After leaving UT Southwestern Medical Center in Dallas with a diagnosis of a brain tumor, you are likely terrified and overwhelmed. Brain tumors result when masses of abnormal cells occur within the brain. These tumors can be either benign or malignant. Your physician will work to determine which category your brain tumor falls under, meaning it is either cancerous or non-cancerous. While learning that a brain tumor is non-cancerous is certainly comforting, the tumor may still substantially impair your ability to function in your daily life. In some cases, it may even be life threatening.
Three Ways to Qualify for Social Security Disability Benefits Due to a Benign Brain Tumor
Fortunately, Social Security disability benefits may help to ease the burden that a benign brain tumor creates on your life. There are three ways to qualify for these benefits. Each of these methods is outlined below.
- Meet the requirements for the benign brain tumor listing. Benign brain tumors are a specific listing in the Social Security Administration’s “Blue Book.” According to the terms under the listing, the applicant for Social Security disability benefits must show that he meets the requirements for various other impairment listings such as seizures, strokes, speech problems, loss of hearing, or mental disorders.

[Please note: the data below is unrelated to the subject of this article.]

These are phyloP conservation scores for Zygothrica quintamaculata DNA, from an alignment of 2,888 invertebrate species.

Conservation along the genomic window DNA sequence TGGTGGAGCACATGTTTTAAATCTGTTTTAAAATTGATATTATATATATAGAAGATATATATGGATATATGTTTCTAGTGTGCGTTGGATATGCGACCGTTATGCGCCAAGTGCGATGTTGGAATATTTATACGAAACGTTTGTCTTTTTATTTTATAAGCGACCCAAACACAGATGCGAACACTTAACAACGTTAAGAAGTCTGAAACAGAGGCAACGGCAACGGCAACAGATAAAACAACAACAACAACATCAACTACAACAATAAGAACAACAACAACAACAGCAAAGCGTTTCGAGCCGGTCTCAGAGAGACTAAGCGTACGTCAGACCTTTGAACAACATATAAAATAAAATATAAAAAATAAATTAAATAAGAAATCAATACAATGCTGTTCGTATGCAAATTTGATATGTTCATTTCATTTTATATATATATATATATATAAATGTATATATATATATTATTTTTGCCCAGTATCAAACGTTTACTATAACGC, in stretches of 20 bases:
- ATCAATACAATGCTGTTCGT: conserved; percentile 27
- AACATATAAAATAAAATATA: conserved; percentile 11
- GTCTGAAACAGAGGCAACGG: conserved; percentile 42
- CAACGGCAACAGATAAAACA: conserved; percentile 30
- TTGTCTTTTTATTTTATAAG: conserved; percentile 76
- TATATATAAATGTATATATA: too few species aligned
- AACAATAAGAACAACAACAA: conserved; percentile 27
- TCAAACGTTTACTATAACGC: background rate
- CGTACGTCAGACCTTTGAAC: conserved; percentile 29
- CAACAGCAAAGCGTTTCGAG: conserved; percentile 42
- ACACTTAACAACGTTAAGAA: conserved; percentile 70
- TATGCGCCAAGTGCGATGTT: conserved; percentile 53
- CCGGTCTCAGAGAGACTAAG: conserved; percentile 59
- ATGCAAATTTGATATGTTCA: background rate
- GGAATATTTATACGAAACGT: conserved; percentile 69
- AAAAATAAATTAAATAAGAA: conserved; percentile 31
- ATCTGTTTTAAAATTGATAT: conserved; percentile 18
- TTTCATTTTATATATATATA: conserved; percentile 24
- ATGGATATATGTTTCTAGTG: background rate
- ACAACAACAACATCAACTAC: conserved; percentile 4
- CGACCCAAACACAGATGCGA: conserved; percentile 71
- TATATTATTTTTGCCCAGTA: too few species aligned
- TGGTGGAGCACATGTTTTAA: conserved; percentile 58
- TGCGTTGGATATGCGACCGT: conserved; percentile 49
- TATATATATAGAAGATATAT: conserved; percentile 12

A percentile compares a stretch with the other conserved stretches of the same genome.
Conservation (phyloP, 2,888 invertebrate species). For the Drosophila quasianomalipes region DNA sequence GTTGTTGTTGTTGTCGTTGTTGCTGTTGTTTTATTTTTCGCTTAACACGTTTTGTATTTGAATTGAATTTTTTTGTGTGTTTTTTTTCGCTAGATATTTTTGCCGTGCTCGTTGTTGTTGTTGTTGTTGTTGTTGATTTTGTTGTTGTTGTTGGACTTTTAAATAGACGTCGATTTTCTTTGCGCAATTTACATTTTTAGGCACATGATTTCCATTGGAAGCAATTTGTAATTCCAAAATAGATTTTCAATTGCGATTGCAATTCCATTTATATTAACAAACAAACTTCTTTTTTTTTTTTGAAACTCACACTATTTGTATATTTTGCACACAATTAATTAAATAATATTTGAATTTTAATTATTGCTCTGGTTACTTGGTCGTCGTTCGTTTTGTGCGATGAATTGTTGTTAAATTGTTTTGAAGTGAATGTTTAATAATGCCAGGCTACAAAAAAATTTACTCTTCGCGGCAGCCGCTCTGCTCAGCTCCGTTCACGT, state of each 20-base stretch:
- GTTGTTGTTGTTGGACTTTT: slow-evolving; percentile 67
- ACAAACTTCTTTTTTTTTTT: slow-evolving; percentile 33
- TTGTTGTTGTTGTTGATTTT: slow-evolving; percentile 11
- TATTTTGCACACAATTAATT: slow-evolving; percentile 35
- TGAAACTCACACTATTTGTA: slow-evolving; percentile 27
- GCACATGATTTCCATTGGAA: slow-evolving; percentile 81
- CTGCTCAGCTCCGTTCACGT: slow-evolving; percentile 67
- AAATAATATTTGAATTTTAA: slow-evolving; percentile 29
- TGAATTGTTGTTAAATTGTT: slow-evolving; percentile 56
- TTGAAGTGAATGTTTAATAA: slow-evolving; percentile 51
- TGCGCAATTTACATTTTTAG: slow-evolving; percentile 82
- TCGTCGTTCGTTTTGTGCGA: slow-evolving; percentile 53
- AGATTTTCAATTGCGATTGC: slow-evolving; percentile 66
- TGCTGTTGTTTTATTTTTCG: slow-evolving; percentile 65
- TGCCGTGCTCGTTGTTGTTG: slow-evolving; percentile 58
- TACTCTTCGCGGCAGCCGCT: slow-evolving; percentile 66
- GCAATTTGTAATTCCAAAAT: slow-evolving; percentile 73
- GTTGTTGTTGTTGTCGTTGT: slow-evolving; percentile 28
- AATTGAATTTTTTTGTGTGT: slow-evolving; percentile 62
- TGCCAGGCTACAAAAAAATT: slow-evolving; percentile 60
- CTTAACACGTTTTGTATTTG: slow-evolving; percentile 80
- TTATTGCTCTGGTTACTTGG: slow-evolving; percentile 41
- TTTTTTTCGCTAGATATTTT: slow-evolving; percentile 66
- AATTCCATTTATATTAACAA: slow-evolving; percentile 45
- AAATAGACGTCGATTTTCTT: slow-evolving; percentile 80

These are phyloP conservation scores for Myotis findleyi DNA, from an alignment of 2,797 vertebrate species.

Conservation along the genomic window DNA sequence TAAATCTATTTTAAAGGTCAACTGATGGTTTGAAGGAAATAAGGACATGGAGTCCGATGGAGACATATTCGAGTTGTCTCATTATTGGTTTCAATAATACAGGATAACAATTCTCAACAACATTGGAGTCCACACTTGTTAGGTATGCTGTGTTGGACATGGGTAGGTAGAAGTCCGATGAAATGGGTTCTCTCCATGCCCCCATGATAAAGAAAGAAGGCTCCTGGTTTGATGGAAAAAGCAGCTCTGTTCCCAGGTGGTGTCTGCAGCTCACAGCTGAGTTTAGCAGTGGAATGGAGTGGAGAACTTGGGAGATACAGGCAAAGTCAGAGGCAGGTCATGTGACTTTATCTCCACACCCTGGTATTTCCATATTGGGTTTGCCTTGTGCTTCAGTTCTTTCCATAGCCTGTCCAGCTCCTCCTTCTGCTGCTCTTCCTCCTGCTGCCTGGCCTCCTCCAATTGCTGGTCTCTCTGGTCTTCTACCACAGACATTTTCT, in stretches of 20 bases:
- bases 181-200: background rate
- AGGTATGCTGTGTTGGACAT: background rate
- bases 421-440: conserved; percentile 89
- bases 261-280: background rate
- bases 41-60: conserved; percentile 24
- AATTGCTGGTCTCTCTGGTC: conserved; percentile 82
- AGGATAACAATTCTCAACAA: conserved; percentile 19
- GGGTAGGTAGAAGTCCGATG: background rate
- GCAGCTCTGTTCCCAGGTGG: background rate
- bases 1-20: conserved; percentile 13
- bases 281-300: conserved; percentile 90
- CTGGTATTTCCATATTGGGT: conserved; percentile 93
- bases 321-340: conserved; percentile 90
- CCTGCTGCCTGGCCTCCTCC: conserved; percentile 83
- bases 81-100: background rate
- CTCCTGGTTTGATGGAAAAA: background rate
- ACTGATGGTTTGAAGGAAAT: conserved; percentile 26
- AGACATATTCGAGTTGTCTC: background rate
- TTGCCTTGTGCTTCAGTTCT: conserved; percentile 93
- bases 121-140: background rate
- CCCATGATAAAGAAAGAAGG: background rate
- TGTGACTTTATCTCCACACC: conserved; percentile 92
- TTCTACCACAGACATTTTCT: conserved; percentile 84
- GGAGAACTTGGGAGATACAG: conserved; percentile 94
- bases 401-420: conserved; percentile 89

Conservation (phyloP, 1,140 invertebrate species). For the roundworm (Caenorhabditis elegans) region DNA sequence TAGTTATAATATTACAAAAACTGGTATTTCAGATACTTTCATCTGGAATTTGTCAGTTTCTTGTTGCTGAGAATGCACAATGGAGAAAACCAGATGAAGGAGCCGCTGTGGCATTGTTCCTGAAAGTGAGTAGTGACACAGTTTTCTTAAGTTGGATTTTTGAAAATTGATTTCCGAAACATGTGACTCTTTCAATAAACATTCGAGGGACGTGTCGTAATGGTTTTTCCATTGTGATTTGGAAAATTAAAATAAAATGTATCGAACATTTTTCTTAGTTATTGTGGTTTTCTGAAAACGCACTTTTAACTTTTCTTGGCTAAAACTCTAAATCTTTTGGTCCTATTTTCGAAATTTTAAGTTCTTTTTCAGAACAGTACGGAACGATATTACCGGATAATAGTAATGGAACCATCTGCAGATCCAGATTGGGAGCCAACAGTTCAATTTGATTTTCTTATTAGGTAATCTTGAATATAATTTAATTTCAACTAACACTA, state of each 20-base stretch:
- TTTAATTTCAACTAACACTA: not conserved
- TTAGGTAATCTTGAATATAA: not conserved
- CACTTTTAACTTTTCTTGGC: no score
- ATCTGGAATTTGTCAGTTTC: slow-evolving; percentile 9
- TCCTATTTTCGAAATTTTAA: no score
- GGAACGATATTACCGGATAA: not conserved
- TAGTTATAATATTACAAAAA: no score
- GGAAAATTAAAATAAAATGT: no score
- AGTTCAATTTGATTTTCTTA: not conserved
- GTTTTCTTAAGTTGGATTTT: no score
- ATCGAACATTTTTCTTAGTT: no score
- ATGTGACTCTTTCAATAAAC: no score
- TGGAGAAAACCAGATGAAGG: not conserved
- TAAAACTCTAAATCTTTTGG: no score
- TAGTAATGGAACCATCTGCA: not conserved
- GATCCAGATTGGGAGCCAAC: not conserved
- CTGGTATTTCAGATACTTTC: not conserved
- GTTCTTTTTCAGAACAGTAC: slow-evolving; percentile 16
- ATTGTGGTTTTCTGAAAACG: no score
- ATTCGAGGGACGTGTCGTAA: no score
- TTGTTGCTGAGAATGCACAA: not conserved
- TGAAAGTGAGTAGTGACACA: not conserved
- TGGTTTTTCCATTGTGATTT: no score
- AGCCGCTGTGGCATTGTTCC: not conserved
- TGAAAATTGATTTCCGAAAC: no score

- Equal the requirements for the benign brain tumor listing. If your benign brain tumor is severe but you are unable to meet all of the requirements for a brain tumor under the Social Security Administration’s Blue Book, you may be eligible for benefits if you can demonstrate that you “equal a listing.” In order to equal a listing, you must show that your benign brain tumor impairs your ability to function in a similar way to another Social Security Administration listing, and that the impairment is equal to the other listing in both duration and severity.
- Demonstrate that you are unable to work due to the benign brain tumor. When a benign brain tumor is severe but will not qualify for disability benefits under the meet a listing or equal a listing options, you may still be eligible if you can demonstrate your inability to work. You must prove to the Social Security Administration that you are unable to do many work activities due to your impairment.
Obtaining disability benefits is not an easy process. Fortunately, we are here to help. To learn more, visit our client testimonials page today.
by Paul B. Burkhalter Managing Partner of Morgan & Weisbrod, Board Certified in Social Security Disability Law.